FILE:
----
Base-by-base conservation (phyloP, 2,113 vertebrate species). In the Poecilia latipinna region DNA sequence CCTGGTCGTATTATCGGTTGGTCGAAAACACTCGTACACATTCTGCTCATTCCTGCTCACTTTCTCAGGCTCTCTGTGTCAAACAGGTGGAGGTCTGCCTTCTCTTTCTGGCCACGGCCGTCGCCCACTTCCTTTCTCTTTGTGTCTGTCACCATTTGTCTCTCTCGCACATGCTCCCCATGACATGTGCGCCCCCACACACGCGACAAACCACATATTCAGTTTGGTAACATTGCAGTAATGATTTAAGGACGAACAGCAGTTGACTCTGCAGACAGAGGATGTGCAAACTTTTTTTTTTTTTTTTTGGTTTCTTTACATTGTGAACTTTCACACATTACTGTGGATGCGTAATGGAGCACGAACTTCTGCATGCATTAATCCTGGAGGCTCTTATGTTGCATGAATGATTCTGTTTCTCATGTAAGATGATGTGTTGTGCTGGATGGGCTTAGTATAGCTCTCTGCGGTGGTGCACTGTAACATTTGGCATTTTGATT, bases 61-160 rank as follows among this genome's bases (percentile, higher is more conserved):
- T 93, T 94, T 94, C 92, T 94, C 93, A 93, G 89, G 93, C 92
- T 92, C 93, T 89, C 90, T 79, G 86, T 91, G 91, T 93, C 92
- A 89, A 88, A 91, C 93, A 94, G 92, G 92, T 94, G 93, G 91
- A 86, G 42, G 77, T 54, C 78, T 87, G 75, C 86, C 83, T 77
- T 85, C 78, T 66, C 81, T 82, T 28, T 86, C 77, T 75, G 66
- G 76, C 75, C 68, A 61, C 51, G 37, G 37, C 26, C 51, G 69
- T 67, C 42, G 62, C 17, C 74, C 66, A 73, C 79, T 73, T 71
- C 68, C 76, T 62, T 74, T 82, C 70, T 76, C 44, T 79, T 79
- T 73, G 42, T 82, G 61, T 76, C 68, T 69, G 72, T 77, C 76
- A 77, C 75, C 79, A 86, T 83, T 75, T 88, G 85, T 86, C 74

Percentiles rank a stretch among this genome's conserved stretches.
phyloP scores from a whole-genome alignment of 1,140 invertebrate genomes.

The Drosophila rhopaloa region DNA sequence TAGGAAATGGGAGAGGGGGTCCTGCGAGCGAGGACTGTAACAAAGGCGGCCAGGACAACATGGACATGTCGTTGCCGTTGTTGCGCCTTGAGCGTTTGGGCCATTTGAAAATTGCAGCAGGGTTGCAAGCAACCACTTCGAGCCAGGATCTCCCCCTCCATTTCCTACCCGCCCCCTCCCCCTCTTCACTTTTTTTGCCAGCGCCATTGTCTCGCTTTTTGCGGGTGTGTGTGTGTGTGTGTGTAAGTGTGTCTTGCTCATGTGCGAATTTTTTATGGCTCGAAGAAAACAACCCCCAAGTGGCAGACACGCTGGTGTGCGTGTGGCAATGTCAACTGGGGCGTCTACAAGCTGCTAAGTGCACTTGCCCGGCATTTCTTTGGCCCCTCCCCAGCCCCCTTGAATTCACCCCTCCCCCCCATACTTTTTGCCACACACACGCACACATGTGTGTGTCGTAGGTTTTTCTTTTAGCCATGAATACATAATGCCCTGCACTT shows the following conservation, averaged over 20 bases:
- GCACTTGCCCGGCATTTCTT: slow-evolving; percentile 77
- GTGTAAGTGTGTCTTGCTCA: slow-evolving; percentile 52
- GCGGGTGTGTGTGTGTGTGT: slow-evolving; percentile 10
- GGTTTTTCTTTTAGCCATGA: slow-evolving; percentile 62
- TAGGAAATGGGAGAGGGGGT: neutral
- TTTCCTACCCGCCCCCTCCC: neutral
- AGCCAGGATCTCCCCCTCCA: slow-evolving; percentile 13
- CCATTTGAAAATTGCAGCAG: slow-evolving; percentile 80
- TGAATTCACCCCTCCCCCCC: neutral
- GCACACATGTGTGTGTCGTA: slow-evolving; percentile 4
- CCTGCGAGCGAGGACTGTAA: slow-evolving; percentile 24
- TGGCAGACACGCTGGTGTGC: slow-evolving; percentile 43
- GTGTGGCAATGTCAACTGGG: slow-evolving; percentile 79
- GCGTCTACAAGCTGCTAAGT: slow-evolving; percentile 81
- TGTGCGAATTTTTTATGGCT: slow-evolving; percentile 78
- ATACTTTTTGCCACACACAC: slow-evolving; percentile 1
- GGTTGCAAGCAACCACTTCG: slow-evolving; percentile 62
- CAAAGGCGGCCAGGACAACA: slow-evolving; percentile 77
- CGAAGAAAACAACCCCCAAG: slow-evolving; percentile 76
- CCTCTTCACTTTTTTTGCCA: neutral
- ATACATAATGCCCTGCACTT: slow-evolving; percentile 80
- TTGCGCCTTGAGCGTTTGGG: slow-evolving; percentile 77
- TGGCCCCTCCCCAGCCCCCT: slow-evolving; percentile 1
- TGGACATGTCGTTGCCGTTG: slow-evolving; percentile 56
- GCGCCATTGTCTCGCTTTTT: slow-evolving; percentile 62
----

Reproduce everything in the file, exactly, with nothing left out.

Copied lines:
Base-by-base conservation (phyloP, 2,113 vertebrate species). In the Poecilia latipinna region DNA sequence CCTGGTCGTATTATCGGTTGGTCGAAAACACTCGTACACATTCTGCTCATTCCTGCTCACTTTCTCAGGCTCTCTGTGTCAAACAGGTGGAGGTCTGCCTTCTCTTTCTGGCCACGGCCGTCGCCCACTTCCTTTCTCTTTGTGTCTGTCACCATTTGTCTCTCTCGCACATGCTCCCCATGACATGTGCGCCCCCACACACGCGACAAACCACATATTCAGTTTGGTAACATTGCAGTAATGATTTAAGGACGAACAGCAGTTGACTCTGCAGACAGAGGATGTGCAAACTTTTTTTTTTTTTTTTTGGTTTCTTTACATTGTGAACTTTCACACATTACTGTGGATGCGTAATGGAGCACGAACTTCTGCATGCATTAATCCTGGAGGCTCTTATGTTGCATGAATGATTCTGTTTCTCATGTAAGATGATGTGTTGTGCTGGATGGGCTTAGTATAGCTCTCTGCGGTGGTGCACTGTAACATTTGGCATTTTGATT, bases 61-160 rank as follows among this genome's bases (percentile, higher is more conserved):
- T 93, T 94, T 94, C 92, T 94, C 93, A 93, G 89, G 93, C 92
- T 92, C 93, T 89, C 90, T 79, G 86, T 91, G 91, T 93, C 92
- A 89, A 88, A 91, C 93, A 94, G 92, G 92, T 94, G 93, G 91
- A 86, G 42, G 77, T 54, C 78, T 87, G 75, C 86, C 83, T 77
- T 85, C 78, T 66, C 81, T 82, T 28, T 86, C 77, T 75, G 66
- G 76, C 75, C 68, A 61, C 51, G 37, G 37, C 26, C 51, G 69
- T 67, C 42, G 62, C 17, C 74, C 66, A 73, C 79, T 73, T 71
- C 68, C 76, T 62, T 74, T 82, C 70, T 76, C 44, T 79, T 79
- T 73, G 42, T 82, G 61, T 76, C 68, T 69, G 72, T 77, C 76
- A 77, C 75, C 79, A 86, T 83, T 75, T 88, G 85, T 86, C 74

Percentiles rank a stretch among this genome's conserved stretches.
phyloP scores from a whole-genome alignment of 1,140 invertebrate genomes.

The Drosophila rhopaloa region DNA sequence TAGGAAATGGGAGAGGGGGTCCTGCGAGCGAGGACTGTAACAAAGGCGGCCAGGACAACATGGACATGTCGTTGCCGTTGTTGCGCCTTGAGCGTTTGGGCCATTTGAAAATTGCAGCAGGGTTGCAAGCAACCACTTCGAGCCAGGATCTCCCCCTCCATTTCCTACCCGCCCCCTCCCCCTCTTCACTTTTTTTGCCAGCGCCATTGTCTCGCTTTTTGCGGGTGTGTGTGTGTGTGTGTGTAAGTGTGTCTTGCTCATGTGCGAATTTTTTATGGCTCGAAGAAAACAACCCCCAAGTGGCAGACACGCTGGTGTGCGTGTGGCAATGTCAACTGGGGCGTCTACAAGCTGCTAAGTGCACTTGCCCGGCATTTCTTTGGCCCCTCCCCAGCCCCCTTGAATTCACCCCTCCCCCCCATACTTTTTGCCACACACACGCACACATGTGTGTGTCGTAGGTTTTTCTTTTAGCCATGAATACATAATGCCCTGCACTT shows the following conservation, averaged over 20 bases:
- GCACTTGCCCGGCATTTCTT: slow-evolving; percentile 77
- GTGTAAGTGTGTCTTGCTCA: slow-evolving; percentile 52
- GCGGGTGTGTGTGTGTGTGT: slow-evolving; percentile 10
- GGTTTTTCTTTTAGCCATGA: slow-evolving; percentile 62
- TAGGAAATGGGAGAGGGGGT: neutral
- TTTCCTACCCGCCCCCTCCC: neutral
- AGCCAGGATCTCCCCCTCCA: slow-evolving; percentile 13
- CCATTTGAAAATTGCAGCAG: slow-evolving; percentile 80
- TGAATTCACCCCTCCCCCCC: neutral
- GCACACATGTGTGTGTCGTA: slow-evolving; percentile 4
- CCTGCGAGCGAGGACTGTAA: slow-evolving; percentile 24
- TGGCAGACACGCTGGTGTGC: slow-evolving; percentile 43
- GTGTGGCAATGTCAACTGGG: slow-evolving; percentile 79
- GCGTCTACAAGCTGCTAAGT: slow-evolving; percentile 81
- TGTGCGAATTTTTTATGGCT: slow-evolving; percentile 78
- ATACTTTTTGCCACACACAC: slow-evolving; percentile 1
- GGTTGCAAGCAACCACTTCG: slow-evolving; percentile 62
- CAAAGGCGGCCAGGACAACA: slow-evolving; percentile 77
- CGAAGAAAACAACCCCCAAG: slow-evolving; percentile 76
- CCTCTTCACTTTTTTTGCCA: neutral
- ATACATAATGCCCTGCACTT: slow-evolving; percentile 80
- TTGCGCCTTGAGCGTTTGGG: slow-evolving; percentile 77
- TGGCCCCTCCCCAGCCCCCT: slow-evolving; percentile 1
- TGGACATGTCGTTGCCGTTG: slow-evolving; percentile 56
- GCGCCATTGTCTCGCTTTTT: slow-evolving; percentile 62